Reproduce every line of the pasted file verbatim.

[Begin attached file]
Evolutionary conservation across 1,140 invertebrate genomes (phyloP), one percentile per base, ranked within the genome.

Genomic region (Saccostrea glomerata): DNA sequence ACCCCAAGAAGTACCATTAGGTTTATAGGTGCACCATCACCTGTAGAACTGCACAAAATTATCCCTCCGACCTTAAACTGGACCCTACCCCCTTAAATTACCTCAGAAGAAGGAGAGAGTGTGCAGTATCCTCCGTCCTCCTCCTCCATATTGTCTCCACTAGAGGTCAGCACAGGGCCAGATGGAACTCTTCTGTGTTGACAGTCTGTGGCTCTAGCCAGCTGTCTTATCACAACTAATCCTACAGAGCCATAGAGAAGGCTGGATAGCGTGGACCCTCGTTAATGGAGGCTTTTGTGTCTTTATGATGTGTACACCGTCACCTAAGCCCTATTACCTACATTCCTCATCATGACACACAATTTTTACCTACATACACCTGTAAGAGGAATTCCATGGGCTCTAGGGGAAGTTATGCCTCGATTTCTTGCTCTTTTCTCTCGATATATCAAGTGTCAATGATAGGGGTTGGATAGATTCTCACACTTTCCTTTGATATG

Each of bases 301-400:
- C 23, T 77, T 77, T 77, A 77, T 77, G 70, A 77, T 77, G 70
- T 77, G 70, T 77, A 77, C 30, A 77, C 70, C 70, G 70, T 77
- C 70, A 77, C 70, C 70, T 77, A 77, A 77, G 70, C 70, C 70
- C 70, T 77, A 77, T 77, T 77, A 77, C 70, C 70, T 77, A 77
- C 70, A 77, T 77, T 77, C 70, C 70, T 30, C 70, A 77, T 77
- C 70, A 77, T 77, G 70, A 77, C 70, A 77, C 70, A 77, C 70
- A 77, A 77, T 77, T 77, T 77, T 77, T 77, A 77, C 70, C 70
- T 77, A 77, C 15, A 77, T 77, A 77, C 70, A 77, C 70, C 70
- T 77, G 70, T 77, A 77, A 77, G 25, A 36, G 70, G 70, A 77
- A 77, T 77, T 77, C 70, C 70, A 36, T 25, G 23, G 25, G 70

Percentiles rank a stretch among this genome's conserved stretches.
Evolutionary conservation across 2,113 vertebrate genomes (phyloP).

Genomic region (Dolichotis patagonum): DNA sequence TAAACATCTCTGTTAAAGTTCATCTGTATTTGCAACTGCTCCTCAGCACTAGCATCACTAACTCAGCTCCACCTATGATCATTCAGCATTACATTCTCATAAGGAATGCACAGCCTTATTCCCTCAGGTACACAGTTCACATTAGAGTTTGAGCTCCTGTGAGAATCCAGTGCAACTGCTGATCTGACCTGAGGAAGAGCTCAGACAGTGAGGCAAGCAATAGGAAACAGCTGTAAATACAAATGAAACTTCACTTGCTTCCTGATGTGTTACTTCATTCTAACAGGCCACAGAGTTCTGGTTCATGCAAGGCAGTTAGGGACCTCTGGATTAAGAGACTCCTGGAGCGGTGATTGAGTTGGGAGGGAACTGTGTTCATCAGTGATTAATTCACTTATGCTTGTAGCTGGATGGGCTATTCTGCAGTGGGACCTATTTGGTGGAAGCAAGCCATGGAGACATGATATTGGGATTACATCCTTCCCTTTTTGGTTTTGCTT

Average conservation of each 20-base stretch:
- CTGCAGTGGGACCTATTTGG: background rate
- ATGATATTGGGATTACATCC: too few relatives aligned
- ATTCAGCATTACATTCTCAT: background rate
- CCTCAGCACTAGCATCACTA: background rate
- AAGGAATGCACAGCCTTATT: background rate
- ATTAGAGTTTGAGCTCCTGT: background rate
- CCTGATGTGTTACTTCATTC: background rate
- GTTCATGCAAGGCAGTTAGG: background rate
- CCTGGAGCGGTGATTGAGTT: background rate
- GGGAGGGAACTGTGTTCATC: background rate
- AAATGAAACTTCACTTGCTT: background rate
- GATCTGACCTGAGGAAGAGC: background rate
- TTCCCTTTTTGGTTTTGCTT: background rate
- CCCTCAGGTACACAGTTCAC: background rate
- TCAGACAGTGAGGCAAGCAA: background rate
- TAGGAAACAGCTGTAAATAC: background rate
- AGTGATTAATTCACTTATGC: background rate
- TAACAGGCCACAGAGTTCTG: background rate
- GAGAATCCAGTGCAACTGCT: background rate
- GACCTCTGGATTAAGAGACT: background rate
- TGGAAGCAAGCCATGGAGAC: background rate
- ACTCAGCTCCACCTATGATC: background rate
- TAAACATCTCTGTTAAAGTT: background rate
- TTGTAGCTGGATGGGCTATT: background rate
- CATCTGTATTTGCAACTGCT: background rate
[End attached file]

Evolutionary conservation across 1,140 invertebrate genomes (phyloP), one percentile per base, ranked within the genome.

Genomic region (Saccostrea glomerata): DNA sequence ACCCCAAGAAGTACCATTAGGTTTATAGGTGCACCATCACCTGTAGAACTGCACAAAATTATCCCTCCGACCTTAAACTGGACCCTACCCCCTTAAATTACCTCAGAAGAAGGAGAGAGTGTGCAGTATCCTCCGTCCTCCTCCTCCATATTGTCTCCACTAGAGGTCAGCACAGGGCCAGATGGAACTCTTCTGTGTTGACAGTCTGTGGCTCTAGCCAGCTGTCTTATCACAACTAATCCTACAGAGCCATAGAGAAGGCTGGATAGCGTGGACCCTCGTTAATGGAGGCTTTTGTGTCTTTATGATGTGTACACCGTCACCTAAGCCCTATTACCTACATTCCTCATCATGACACACAATTTTTACCTACATACACCTGTAAGAGGAATTCCATGGGCTCTAGGGGAAGTTATGCCTCGATTTCTTGCTCTTTTCTCTCGATATATCAAGTGTCAATGATAGGGGTTGGATAGATTCTCACACTTTCCTTTGATATG

Each of bases 301-400:
- C 23, T 77, T 77, T 77, A 77, T 77, G 70, A 77, T 77, G 70
- T 77, G 70, T 77, A 77, C 30, A 77, C 70, C 70, G 70, T 77
- C 70, A 77, C 70, C 70, T 77, A 77, A 77, G 70, C 70, C 70
- C 70, T 77, A 77, T 77, T 77, A 77, C 70, C 70, T 77, A 77
- C 70, A 77, T 77, T 77, C 70, C 70, T 30, C 70, A 77, T 77
- C 70, A 77, T 77, G 70, A 77, C 70, A 77, C 70, A 77, C 70
- A 77, A 77, T 77, T 77, T 77, T 77, T 77, A 77, C 70, C 70
- T 77, A 77, C 15, A 77, T 77, A 77, C 70, A 77, C 70, C 70
- T 77, G 70, T 77, A 77, A 77, G 25, A 36, G 70, G 70, A 77
- A 77, T 77, T 77, C 70, C 70, A 36, T 25, G 23, G 25, G 70

Percentiles rank a stretch among this genome's conserved stretches.
Evolutionary conservation across 2,113 vertebrate genomes (phyloP).

Genomic region (Dolichotis patagonum): DNA sequence TAAACATCTCTGTTAAAGTTCATCTGTATTTGCAACTGCTCCTCAGCACTAGCATCACTAACTCAGCTCCACCTATGATCATTCAGCATTACATTCTCATAAGGAATGCACAGCCTTATTCCCTCAGGTACACAGTTCACATTAGAGTTTGAGCTCCTGTGAGAATCCAGTGCAACTGCTGATCTGACCTGAGGAAGAGCTCAGACAGTGAGGCAAGCAATAGGAAACAGCTGTAAATACAAATGAAACTTCACTTGCTTCCTGATGTGTTACTTCATTCTAACAGGCCACAGAGTTCTGGTTCATGCAAGGCAGTTAGGGACCTCTGGATTAAGAGACTCCTGGAGCGGTGATTGAGTTGGGAGGGAACTGTGTTCATCAGTGATTAATTCACTTATGCTTGTAGCTGGATGGGCTATTCTGCAGTGGGACCTATTTGGTGGAAGCAAGCCATGGAGACATGATATTGGGATTACATCCTTCCCTTTTTGGTTTTGCTT

Average conservation of each 20-base stretch:
- CTGCAGTGGGACCTATTTGG: background rate
- ATGATATTGGGATTACATCC: too few relatives aligned
- ATTCAGCATTACATTCTCAT: background rate
- CCTCAGCACTAGCATCACTA: background rate
- AAGGAATGCACAGCCTTATT: background rate
- ATTAGAGTTTGAGCTCCTGT: background rate
- CCTGATGTGTTACTTCATTC: background rate
- GTTCATGCAAGGCAGTTAGG: background rate
- CCTGGAGCGGTGATTGAGTT: background rate
- GGGAGGGAACTGTGTTCATC: background rate
- AAATGAAACTTCACTTGCTT: background rate
- GATCTGACCTGAGGAAGAGC: background rate
- TTCCCTTTTTGGTTTTGCTT: background rate
- CCCTCAGGTACACAGTTCAC: background rate
- TCAGACAGTGAGGCAAGCAA: background rate
- TAGGAAACAGCTGTAAATAC: background rate
- AGTGATTAATTCACTTATGC: background rate
- TAACAGGCCACAGAGTTCTG: background rate
- GAGAATCCAGTGCAACTGCT: background rate
- GACCTCTGGATTAAGAGACT: background rate
- TGGAAGCAAGCCATGGAGAC: background rate
- ACTCAGCTCCACCTATGATC: background rate
- TAAACATCTCTGTTAAAGTT: background rate
- TTGTAGCTGGATGGGCTATT: background rate
- CATCTGTATTTGCAACTGCT: background rate